Dean Baquet is editorial chief of The New York Times, in charge of the organization's worldwide news operations. Before becoming executive editor, he served as The Times' managing editor, Washington bureau chief, national editor, deputy metro editor, special projects editor and metro reporter. In between two lengthy stints with The Times, Mr. Baquet served for several years with The Los Angeles Times as editor and managing editor. Before joining The Times in 1990, he reported for The Chicago Tribune for nearly six years and The Times-Picayune in New Orleans for nearly seven. While at the Tribune, Mr. Baquet served as associate metro editor for investigations and chief investigative reporter, covering corruption in politics and the garbage-hauling industry. He was awarded a Pulitzer Prize for investigative reporting in 1988 for leading a team of three in documenting corruption in the Chicago City Council, and was a Pulitzer finalist in investigative reporting in 1994. Mr. Baquet received his undergraduate degree from Columbia University.
Editor in chief and CEO of NewCo Platform, Mr. Battelle is also chair of Sovrn Holdings Inc.; a director of Acxiom Inc., a NYSE‐listed company, and a director at Chute Inc. Best known for his work creating media properties, Mr. Battelle founded Federated Media Publishing in 2005 and served as CEO and chair until the company was acquired in 2014. In addition, he was co‐founder, executive producer and program chair of the Web 2.0 Summit, author of the international bestseller "The Search: How Google and Its Rivals Rewrote the Rules of Business and Transformed Our Culture," founder and CEO of Standard Media International--publisher of The Industry Standard--and a co‐founding editor of Wired magazine and Wired Ventures. He holds a bachelor's degree in anthropology and a master of journalism degree from the University of California, Berkeley.
Bob Bishop is the former editor and publisher of Gold Mining Stock Report, a financial
newsletter focused on early stage natural resource companies. Published from 1983 to 2007,
Gold Mining Stock Report was best known for its early advocacy of what became the Canadian
diamond industry, and for a boots-on-the-ground approach that took its editor to more than 50
countries. A longtime supporter of U.C. Berkeley’s Journalism School, for many years Bob
funded Mark Felt Scholarships at the Investigative Reporting Program, in addition to supporting the J-School’s narrative writing and photography programs. He holds a bachelor’s degree in journalism from U.C. Berkeley.
Chris Boskin is a highly respected veteran of magazine publishing, with a career that has included publishing and marketing positions with Worth Media, The New Yorker Magazine, Hearst Corporation, East West Network, and Knapp Communications. She is currently a consultant to several media and tech companies. A graduate of the University of California, Berkeley, Boskin holds Bachelor of Arts degrees in Art History and English and also studied at the Academia in Florence, Italy.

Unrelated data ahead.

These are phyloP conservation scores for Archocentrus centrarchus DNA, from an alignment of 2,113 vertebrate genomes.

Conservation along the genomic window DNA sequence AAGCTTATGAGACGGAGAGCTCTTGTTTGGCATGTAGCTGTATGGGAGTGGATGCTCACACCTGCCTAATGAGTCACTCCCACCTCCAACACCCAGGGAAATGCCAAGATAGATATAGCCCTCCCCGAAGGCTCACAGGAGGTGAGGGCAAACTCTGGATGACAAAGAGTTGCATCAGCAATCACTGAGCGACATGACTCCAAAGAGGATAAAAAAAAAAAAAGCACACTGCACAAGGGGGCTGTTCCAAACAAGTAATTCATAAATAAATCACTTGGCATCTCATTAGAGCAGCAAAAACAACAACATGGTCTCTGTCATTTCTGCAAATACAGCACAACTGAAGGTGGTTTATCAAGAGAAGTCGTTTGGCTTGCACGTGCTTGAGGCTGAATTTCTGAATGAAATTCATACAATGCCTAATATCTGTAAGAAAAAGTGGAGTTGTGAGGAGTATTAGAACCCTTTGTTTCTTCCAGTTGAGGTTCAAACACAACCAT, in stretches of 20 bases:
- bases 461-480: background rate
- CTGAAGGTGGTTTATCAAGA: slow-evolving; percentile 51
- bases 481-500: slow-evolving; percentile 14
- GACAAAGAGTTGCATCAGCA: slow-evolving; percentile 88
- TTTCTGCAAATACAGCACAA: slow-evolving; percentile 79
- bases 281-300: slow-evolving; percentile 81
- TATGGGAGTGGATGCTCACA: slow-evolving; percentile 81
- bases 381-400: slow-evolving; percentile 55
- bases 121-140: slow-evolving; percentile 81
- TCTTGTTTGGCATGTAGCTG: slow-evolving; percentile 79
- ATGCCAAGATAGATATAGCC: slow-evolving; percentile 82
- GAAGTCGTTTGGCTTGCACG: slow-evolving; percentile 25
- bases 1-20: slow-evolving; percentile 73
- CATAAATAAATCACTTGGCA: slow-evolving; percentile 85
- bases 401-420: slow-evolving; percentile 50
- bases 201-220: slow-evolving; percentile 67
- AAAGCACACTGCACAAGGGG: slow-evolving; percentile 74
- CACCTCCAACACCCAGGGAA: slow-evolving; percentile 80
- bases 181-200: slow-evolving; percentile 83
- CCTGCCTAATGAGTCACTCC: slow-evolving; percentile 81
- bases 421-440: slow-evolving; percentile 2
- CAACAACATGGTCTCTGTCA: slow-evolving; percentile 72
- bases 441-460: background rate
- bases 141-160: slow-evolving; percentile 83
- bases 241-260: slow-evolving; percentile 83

David Corvo has worked at NBC News for more than 20 years as a producer and executive. In his current role as senior executive producer for Primetime News, he produces the newsmagazine Dateline NBC and other series and news specials. Mr. Corvo previously was an executive at CBS News and was executive producer of several programs, including CBS This Morning, which he created. He began his career in local broadcast news in Oakland and Los Angeles, and also produced the newsmagazine Front Page for the Fox TV network in Los Angeles. He holds an undergraduate degree in English from the University of California, Berkeley, and was Editor-in-Chief of The Daily Californian.
Simone Coxe is engaged with the topic of journalism sustainability for both commercial ventures and nonprofits. She is the co-founder and board chair of CalMatters and has been serving on the board of directors at KQED and of Internews for over a decade. Her business background is in high-technology public relations. In 1985, she co-founded the public relations firm Blanc and Otus, and was its CEO until 1998, retiring in 2002 after the firm's successful integration with Hill and Knowlton. She is an alumna of Sarah Lawrence College and UC Berkeley.
Daniel Ellsberg is a writer, lecturer and activist, best known for his role in making public The Pentagon Papers, a secret government history of the U.S. war in Vietnam. A Harvard Ph.D. in economics and former Marine rifle company commander, he worked at the Pentagon, White House, State Department and Rand Corporation before he became disillusioned with the U.S. role in Vietnam. In 1971 he gave two newspapers copies of the history, which detailed miscalculation and deceit under the Kennedy and Johnson administrations, and spent the next two years fighting espionage charges, which were eventually dropped. Since then Dr. Ellsberg has written and spoken widely on the dangers of the nuclear era, wrongful U.S. interventions, and the need for patriotic whistleblowing. He is the author of three books, and in 2006 was awarded the Right Livelihood Award, known as the "Alternative Nobel Prize," in Stockholm, "... for putting peace and truth first, at considerable personal risk, and dedicating his life to inspiring others to follow his example."
Angela Filo leads the Yellow Chair Foundation, a family foundation established in 2000 that gives grants in education, civil liberties, public interest journalism, gender equity and the environment. As a photojournalist, Ms. Filo has created extensive projects examining how economic cycles transform the landscape. Her photographs of Silicon Valley and Bangalore, India, are in the permanent collection of the San Francisco Museum of Modern Art and have been exhibited there and in other museums, galleries and public installations. She currently serves on the Board of Trustees of Stanford University and on the Stanford Graduate School of Education advisory board. She is co-chair of the American Civil Liberties Union's national Centennial Campaign. Ms. Filo formerly taught journalism and photography at Eastside College Preparatory School, in East Palo Alto, Calif., and was a member of the board of directors of the Student Press Law Center, in Washington, D.C. She earned her undergraduate degree in human biology from Stanford in 1993 and her master of journalism degree from UC Berkeley in 1999.